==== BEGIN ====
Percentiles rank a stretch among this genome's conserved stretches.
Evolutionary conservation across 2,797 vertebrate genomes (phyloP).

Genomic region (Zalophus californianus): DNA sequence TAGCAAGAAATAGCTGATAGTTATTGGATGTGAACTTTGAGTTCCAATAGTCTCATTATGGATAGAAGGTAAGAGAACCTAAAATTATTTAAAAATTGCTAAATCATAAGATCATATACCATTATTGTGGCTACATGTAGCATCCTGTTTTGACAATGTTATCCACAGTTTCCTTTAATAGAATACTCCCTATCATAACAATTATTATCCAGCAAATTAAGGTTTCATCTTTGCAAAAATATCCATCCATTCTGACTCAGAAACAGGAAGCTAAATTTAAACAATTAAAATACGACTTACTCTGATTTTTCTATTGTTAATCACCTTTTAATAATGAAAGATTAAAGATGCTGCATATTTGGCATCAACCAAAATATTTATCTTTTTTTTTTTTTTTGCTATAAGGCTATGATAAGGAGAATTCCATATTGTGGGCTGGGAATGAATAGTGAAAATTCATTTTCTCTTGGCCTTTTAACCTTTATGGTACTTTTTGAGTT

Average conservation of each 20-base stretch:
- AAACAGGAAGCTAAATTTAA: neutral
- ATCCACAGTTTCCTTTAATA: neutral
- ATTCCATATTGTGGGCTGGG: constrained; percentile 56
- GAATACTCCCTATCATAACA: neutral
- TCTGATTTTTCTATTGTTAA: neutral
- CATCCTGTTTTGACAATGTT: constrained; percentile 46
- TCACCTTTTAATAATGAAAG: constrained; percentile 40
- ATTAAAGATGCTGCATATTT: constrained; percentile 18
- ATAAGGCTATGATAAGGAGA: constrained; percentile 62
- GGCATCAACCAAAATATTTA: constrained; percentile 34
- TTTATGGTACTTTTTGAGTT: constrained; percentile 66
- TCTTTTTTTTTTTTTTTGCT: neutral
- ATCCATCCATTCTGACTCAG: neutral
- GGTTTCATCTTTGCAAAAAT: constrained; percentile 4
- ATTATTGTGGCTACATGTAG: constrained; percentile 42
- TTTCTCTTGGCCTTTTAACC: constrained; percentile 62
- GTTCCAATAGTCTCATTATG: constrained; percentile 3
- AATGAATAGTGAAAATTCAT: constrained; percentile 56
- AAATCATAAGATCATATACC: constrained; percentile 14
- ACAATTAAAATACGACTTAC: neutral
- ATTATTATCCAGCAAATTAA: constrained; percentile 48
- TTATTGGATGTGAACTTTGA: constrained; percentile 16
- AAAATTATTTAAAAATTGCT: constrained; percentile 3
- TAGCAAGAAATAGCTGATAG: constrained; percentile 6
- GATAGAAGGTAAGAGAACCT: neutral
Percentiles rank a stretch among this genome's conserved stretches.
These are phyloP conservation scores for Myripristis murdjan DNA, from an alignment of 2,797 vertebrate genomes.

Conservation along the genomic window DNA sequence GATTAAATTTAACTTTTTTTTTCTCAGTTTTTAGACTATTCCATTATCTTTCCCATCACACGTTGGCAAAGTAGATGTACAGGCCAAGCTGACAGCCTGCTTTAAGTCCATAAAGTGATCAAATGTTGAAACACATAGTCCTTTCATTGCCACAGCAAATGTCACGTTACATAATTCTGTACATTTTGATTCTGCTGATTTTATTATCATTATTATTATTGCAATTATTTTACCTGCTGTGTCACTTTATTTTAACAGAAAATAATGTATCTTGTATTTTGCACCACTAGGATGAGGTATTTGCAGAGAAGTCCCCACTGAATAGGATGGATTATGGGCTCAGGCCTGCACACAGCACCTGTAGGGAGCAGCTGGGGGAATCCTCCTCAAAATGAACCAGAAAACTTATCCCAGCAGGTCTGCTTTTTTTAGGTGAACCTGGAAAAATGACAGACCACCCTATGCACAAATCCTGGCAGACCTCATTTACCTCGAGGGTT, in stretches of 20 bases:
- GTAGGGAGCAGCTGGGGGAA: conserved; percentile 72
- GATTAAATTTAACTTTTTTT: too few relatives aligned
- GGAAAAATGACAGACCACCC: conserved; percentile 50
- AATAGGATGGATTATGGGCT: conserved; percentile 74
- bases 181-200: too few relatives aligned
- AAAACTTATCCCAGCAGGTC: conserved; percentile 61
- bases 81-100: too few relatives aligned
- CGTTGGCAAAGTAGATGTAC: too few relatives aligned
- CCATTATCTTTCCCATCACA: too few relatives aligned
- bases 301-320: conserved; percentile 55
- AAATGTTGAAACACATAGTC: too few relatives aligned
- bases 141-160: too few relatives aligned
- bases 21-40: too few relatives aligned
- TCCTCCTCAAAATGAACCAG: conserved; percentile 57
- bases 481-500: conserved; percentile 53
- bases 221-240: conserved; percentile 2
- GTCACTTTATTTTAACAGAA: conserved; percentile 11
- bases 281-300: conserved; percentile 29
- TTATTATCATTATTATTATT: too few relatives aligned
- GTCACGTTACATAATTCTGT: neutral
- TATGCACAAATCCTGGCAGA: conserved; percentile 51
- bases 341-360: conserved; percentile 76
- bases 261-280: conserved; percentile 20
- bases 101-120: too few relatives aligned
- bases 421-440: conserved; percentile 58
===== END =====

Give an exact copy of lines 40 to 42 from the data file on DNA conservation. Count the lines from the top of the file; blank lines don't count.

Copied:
- CGTTGGCAAAGTAGATGTAC: too few relatives aligned
- CCATTATCTTTCCCATCACA: too few relatives aligned
- bases 301-320: conserved; percentile 55